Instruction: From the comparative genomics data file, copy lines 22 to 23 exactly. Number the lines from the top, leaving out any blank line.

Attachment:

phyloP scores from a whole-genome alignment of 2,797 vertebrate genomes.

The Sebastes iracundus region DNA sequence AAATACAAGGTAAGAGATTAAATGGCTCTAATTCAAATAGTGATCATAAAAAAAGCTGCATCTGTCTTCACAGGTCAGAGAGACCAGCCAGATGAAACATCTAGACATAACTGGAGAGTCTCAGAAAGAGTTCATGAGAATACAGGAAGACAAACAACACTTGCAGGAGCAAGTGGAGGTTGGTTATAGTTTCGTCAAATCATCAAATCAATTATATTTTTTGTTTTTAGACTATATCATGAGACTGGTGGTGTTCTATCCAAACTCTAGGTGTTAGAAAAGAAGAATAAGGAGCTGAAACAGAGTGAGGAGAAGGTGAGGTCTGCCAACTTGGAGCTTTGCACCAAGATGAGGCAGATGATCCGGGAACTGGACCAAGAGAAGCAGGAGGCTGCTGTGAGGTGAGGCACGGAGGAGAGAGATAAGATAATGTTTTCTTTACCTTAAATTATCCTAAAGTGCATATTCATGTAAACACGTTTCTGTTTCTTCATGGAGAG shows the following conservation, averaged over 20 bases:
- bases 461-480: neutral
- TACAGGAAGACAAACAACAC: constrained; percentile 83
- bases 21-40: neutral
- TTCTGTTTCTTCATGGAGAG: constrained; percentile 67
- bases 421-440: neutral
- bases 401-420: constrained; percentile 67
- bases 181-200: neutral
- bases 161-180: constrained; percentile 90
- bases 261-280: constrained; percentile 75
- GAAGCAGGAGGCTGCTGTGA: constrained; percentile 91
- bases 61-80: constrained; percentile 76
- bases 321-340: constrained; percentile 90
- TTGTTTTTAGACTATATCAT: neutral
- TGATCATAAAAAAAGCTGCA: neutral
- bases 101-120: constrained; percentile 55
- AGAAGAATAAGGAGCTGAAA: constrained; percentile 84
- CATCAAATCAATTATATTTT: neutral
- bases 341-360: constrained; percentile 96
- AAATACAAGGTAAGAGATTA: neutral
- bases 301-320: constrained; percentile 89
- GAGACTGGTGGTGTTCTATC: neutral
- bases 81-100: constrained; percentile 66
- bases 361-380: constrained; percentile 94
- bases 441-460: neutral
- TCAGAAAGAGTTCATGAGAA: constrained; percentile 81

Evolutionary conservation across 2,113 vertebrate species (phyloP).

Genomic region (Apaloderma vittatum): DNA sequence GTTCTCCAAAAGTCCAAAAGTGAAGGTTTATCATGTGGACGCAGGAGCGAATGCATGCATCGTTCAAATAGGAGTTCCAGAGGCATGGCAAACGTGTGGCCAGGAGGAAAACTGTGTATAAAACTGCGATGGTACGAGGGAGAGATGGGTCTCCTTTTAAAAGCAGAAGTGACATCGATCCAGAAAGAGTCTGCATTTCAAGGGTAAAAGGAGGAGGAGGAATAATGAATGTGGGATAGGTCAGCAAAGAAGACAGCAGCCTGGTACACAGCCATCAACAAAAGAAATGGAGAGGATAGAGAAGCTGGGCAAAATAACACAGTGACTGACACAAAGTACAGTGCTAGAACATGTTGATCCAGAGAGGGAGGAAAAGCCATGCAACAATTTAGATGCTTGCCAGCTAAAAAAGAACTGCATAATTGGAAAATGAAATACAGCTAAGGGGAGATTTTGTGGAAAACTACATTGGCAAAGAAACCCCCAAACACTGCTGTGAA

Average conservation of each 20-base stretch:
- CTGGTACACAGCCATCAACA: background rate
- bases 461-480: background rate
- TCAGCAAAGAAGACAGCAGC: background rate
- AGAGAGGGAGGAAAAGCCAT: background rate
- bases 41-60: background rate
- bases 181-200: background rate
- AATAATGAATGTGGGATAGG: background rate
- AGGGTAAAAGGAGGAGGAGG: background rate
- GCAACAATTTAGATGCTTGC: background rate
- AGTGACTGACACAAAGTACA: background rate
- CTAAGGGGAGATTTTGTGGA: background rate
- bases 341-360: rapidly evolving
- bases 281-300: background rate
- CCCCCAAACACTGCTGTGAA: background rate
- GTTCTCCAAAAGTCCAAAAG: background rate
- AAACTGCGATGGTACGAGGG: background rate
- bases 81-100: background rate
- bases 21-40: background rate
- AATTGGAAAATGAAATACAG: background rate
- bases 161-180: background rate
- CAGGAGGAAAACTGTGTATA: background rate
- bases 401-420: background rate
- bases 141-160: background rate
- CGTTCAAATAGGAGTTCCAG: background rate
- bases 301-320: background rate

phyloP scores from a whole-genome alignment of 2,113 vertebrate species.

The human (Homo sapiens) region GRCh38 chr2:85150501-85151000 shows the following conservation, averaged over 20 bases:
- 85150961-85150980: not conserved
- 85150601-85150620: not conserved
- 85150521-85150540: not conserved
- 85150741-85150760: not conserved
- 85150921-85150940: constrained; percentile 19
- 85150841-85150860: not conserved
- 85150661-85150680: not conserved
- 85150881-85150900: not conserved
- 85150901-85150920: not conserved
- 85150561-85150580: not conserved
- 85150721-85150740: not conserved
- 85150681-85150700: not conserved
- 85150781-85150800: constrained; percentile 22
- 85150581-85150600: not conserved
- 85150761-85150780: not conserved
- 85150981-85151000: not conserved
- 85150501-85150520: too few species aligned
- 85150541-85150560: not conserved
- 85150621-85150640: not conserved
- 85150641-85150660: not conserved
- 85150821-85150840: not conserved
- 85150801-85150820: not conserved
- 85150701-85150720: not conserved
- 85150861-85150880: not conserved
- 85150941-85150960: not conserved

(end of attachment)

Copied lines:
- bases 301-320: constrained; percentile 89
- GAGACTGGTGGTGTTCTATC: neutral